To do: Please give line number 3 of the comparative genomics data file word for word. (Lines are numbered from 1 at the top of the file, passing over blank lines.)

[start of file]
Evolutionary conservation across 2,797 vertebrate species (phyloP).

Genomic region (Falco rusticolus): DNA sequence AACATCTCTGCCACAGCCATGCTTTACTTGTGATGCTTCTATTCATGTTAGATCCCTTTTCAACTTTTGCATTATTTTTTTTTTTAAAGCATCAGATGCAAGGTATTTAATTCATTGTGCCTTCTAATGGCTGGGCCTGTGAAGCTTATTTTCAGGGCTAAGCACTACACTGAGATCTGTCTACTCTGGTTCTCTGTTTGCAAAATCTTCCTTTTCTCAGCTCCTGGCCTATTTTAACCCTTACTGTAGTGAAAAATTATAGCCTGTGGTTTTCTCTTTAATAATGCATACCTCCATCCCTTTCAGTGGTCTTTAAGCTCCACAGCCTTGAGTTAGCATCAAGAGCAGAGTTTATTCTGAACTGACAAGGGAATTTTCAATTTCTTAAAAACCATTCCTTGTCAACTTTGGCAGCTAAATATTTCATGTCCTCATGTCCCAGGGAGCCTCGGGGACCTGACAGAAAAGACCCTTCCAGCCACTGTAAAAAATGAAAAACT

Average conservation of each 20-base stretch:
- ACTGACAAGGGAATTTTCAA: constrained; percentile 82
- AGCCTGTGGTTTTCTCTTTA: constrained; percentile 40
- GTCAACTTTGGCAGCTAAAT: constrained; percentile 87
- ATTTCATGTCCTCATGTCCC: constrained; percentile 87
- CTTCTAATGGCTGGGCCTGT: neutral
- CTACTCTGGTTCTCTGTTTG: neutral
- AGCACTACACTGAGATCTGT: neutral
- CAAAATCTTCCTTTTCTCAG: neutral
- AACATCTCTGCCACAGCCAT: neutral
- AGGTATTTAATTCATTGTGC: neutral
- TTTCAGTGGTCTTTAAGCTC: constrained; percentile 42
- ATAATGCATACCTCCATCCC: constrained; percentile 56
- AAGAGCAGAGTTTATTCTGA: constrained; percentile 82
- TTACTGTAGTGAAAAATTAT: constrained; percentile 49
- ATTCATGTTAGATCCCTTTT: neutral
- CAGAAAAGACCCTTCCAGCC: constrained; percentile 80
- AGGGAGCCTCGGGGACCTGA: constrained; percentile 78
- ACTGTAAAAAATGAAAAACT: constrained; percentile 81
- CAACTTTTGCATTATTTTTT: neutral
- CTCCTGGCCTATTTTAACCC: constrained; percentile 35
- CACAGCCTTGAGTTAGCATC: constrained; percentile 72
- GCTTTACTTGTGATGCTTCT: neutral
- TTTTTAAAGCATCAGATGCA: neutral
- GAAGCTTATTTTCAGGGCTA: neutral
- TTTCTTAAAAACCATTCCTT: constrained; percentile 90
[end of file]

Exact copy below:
Average conservation of each 20-base stretch: